The world-wide proliferation of 'eco labels' is testament to the utility of third party certification. 

• Given the often complex data that they are based upon, labels provide simple confirmation for non-experts that products bearing a label meet with a range of environmental standards.

• Through encouraging consumer awareness, labels can exert a significant beneficial impact upon the market in environmentally preferential products and materials.
• Though there are many certificates, relatively few relate to building products and materials. Labels that include construction usually do so as one of many categories.

• Ecolabels, though mostly having developed nationally, can apply internationally. Hence some North American labels might be in use in Europe - and vice-versa. Other labels have been developed specifically for international application - the FSC label is a good example.
• ISO 14024 Type I ecolabels continue to be uncommon in the UK where the BRE's Green Guide to Specification accepts certification only from the BRE's own Eco Profiling programme

Types of ecolabel


1 Public, multi-criteria ecolabels (Type I, ISO 14024)

A 'Type I'  label is a third party assessment of a product based on a number of criteria / issues involved in the environmental impact of a product or material throughout its life cycle. These labels are the ones most used by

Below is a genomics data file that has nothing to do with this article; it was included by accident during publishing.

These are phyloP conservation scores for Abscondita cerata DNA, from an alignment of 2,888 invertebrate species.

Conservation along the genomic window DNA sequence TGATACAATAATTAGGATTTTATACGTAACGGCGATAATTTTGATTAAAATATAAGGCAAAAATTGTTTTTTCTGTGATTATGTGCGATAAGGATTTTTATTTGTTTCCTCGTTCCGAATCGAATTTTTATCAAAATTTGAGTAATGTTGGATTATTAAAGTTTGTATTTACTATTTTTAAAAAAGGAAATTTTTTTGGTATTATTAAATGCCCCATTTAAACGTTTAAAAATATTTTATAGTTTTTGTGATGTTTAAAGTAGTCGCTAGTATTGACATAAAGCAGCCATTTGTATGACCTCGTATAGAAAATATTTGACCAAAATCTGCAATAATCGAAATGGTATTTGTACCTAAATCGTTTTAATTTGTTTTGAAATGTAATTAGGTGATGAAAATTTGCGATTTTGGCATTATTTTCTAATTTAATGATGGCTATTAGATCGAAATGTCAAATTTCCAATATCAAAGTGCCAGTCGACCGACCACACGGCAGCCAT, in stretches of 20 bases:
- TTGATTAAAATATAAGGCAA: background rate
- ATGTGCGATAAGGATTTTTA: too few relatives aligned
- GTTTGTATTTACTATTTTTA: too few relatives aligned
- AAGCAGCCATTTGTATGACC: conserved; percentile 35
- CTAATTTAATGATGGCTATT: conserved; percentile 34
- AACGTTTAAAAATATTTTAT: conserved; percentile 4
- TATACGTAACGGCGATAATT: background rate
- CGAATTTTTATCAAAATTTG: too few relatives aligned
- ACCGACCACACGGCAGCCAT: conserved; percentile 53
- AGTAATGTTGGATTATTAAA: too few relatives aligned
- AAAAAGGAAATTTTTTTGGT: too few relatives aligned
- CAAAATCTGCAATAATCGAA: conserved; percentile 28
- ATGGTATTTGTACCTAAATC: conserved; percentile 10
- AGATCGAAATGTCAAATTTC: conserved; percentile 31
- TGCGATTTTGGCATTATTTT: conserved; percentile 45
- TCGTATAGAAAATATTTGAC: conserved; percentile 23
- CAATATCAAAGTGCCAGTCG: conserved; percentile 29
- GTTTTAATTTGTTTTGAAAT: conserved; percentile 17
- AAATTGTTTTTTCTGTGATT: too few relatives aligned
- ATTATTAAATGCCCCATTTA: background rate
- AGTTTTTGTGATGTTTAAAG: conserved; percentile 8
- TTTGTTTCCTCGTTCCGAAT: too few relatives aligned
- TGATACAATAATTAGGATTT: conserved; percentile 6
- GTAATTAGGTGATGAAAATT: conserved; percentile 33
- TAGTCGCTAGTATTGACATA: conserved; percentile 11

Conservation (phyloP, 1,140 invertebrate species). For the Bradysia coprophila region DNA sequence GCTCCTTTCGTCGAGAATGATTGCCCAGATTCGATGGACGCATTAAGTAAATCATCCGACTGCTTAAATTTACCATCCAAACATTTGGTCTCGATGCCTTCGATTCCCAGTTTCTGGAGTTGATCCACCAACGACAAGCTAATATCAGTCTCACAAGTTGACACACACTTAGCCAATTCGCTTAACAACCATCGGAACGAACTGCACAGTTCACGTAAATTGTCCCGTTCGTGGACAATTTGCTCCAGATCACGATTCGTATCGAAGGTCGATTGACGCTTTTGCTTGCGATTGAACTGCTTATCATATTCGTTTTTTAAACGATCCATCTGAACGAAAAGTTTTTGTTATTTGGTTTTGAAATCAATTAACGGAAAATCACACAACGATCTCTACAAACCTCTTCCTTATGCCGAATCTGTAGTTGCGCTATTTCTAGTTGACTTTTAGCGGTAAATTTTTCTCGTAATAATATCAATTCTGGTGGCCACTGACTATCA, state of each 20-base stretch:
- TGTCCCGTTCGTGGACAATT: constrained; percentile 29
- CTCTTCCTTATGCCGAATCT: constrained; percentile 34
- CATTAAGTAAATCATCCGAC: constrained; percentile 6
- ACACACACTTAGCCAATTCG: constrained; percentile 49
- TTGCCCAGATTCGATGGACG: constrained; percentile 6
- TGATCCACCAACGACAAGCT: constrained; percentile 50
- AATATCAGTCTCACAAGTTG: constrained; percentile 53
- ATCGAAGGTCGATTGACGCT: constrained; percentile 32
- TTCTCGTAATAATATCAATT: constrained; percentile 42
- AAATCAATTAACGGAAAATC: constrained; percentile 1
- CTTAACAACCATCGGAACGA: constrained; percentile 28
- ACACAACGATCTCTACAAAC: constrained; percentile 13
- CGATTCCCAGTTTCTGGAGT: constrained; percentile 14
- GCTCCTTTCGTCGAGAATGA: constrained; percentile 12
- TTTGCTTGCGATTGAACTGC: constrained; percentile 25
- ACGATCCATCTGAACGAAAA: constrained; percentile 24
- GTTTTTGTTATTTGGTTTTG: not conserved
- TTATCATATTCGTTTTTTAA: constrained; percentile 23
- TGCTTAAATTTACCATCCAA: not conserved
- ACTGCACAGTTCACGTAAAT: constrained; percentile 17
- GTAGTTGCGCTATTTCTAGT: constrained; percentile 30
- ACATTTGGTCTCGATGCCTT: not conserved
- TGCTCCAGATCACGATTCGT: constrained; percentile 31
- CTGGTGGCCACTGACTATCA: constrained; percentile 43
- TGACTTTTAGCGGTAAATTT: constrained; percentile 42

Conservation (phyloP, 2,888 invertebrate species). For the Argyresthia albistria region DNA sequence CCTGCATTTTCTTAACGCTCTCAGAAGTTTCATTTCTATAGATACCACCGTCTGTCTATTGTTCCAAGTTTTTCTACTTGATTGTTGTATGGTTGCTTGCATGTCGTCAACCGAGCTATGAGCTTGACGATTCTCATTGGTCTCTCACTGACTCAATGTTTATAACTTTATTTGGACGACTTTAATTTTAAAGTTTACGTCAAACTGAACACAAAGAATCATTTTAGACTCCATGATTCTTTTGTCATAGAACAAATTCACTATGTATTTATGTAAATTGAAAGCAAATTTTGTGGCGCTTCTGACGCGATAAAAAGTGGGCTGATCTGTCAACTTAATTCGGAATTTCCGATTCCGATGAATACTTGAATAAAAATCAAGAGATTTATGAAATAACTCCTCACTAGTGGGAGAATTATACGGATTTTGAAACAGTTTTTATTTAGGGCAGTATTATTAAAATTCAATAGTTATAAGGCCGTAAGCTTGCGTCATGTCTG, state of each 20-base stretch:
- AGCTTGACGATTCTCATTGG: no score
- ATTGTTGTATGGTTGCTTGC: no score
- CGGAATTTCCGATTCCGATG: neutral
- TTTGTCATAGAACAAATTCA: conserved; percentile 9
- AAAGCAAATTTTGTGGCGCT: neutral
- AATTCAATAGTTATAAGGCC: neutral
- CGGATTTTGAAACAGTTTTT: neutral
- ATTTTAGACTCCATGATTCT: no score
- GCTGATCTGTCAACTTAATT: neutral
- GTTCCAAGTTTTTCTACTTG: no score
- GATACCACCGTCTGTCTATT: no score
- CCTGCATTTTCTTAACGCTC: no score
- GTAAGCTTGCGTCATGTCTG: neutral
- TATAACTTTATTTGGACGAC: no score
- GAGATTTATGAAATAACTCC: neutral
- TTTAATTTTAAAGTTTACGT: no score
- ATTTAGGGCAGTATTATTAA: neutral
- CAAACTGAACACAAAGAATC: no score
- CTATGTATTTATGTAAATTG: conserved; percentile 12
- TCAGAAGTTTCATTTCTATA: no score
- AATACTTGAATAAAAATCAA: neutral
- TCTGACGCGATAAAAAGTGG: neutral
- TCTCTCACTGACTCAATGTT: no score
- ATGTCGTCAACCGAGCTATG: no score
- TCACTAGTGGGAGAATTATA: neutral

'Type I environmental labelling' is defined by ISO as: 'a voluntary, multiple-criteria based, third party programme that awards a license which authorises the use of environmental labels on products indicating overall environmental preferability of a product within a particular product category based on life cycle considerations.'

Type I labelling is in use today in many parts of the world. Ecolabelling programmes that meet the requirements of ISO 14024 include:

• The European Ecolabel:
• The Nordic Swan, Scandinavia:
• The Blue Angel (Blauer Engel), Germany:
• Umweltzeichen, Austria:
• Ecomark, Japan:
• EcoLogo, Canada:

Key guiding principles of Type I labels:

• Voluntary
• A third party sets the criteria and grants licence to use the label
• Verifiable
• Criteria are set to enable products to be distinguished by measurable environmental impact(s).
• Consistent with the requirements of ISO 14020
• Criteria are set with reference to product life cycle
• Transparent process
• A product's fitness for purpose and general performance are considered
• Certificate subject to regular review

2 Public, single-issue labels

Example images

Relate to one particular environmental issue eg energy or carbon emissions

Three types of label:

1 'Pass or fail' type label linked to a specific issue. The product either meets with the standard or doesn't. Eg:

• EU Energy Star labelling the energy efficiency of office equipment:

2 'Graded' labels. Products are graded according to their environmental performance on the issue in question. Eg :

  • EU 'Energy label' which grades white goods according to their energy efficiency from A++ down to G:
3 Statement of performance. The label is non-judgemental but illustrates the measure of the issue of concern. Eg:

• Carbon Reduction Label records a products carbon footprint:

3 Private labels

Run by NGOs, industry groups or stakeholders.
Examples include:
• Forest Stewardship Council (FSC):

• British Allergy Foundation Seal of Approval :

• CertiPUR - foam block manufacturers' label: